Rainbow at shoreline

The Massachusetts ME/CFS & FM Association, a 501(c)3 founded in 1985, exists to meet the needs of patients with ME (Myalgic Encephalomyelitis), CFS (Chronic Fatigue Syndrome) or FM (Fibromyalgia), their families and loved ones. The Massachusetts ME/CFS & FM Association works to educate health-care providers and the general public regarding these severely-disabling physical illnesses. We also support patients and their families and advocate for more effective treatment and research.

FINAL From the archives for website

 As part of Mass@ME40 celebration we will be presenting a series of stories and documents from the history of our remarkable organization.

This month, a brief history of the MassME ‘Lending Library.’


The Lending Library: Delivering Hope

MassME began in the early 1980s as a network of support groups – people meeting in person to share information, experiences, and advice about life with ME/CFS.* Information in the early years was scarce and hard to find, and people passed from hand to hand the few books, videos, and pamphlets that were available. Some of the support groups pooled resources to purchase and accumulate materials that they could then make available to group members.

EDIT Worcester ibrary Redacted

When MassME was formally incorporated as a 501c3 organization, these collections of resources became the Lending Library. Lorraine McDonough, Nancy Smith, Dr Lucy Dechene, Rita Sanderson, and Ken Casanova all worked on collecting and expanding the library over the years.

MassME members taking calls on our support phone line could recommend books or videos, depending on the caller’s need, and a list of available publications also appeared in The Update, our quarterly newsletter.




Recommendations and requests would then be passed along to the ‘Librarian’, who would either send the material in the mail or deliver it in person to the requester’s house. Marilyn Cathcart, Giovanna Del Deo,and Pat Kearns were librarians in the early years of the organization. Phil Chernin, who was librarian from 1989 to 1992, remembers that he tried to deliver as many books in person as possible. Requesting individuals were in very difficult health circumstances, and, as he was himself in a period of mostly functional remission, Phil felt that he was delivering not only much-needed information, but also hope.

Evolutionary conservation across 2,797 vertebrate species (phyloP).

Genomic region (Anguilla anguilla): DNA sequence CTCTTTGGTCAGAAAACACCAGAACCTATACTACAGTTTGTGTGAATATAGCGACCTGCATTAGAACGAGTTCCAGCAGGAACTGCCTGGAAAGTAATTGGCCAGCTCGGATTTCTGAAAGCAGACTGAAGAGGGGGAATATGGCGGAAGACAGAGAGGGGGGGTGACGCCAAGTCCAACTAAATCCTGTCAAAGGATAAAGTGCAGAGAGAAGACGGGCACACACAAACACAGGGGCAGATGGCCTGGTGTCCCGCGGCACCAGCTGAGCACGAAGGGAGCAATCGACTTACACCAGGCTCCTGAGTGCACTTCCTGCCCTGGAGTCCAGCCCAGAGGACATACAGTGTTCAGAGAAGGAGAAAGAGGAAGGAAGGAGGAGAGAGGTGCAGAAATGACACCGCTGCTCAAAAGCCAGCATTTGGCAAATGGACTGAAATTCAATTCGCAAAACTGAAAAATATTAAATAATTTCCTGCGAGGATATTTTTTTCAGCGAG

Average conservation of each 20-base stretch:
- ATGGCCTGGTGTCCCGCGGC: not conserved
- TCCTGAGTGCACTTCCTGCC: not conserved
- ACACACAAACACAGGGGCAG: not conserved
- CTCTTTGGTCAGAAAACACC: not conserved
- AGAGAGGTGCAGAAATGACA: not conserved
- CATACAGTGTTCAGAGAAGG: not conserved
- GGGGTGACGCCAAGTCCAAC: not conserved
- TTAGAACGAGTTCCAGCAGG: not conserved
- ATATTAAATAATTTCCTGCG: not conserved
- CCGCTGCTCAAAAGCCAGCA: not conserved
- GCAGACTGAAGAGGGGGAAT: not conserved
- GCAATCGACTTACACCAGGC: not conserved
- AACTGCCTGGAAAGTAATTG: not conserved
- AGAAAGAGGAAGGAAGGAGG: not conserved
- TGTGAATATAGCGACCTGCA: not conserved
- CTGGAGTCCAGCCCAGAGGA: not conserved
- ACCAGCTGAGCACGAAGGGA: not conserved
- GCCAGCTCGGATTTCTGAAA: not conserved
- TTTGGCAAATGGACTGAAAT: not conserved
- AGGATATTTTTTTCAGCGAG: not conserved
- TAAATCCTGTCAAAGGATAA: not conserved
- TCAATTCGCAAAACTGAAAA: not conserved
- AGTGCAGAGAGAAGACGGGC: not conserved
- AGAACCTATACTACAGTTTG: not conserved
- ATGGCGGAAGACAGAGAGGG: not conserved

“It’s hard to convey the hunger for information at the time,” said Phil. “There’s such a difference between then and now, how we casually receive and absorb information. People back then would hear about a book, but there was no way to access it.”

Both books and videotapes were available in the Lending Library, but Phil remembers the books most clearly. Here are a few of the titles that he remembers as having the highest circulation during his time as librarian. You can see the wear of many hands on the covers of some of these books.

From the Archives book list 

Phil remembers the impact that seeing the cover of a book with the name of the illness on it could have for those newly diagnosed and their families. The support groups provided an important validation of people’s individual experience, but a published book held a different kind of validation and authority.


Do you remember receiving material from the lending library, or a visit from a MassME librarian? Or perhaps you were a librarian yourself? If so, please get in touch! We would love to hear your story.

We are interested in finding a way to make the collection available again to researchers and the public. If you would like to help with this project, please volunteer!


*The illness has, of course, been known by many different names throughout its history, as has our organization, but we will use the current term, ME/CFS, and name, MassME.

Notice about names

The Massachusetts ME/CFS & FM Association would like to clarify the use of the various acronyms for Chronic Fatigue Syndrome (CFS), Chronic Fatigue & Immune Dysfunction Syndrome (CFIDS) and  Myalgic Encephalomyelitis (ME) on this site. When we generate our own articles on the illness, we will refer to it as ME/CFS, the term now generally used in the United States. When we are reporting on someone else’s report, we will use the term they use. The National Institutes of Health (NIH) and other federal agencies, including the CDC, are currently using ME/CFS. 

Massachusetts ME/CFS & FM Association changed its name in July, 2018, to reflect this consensus.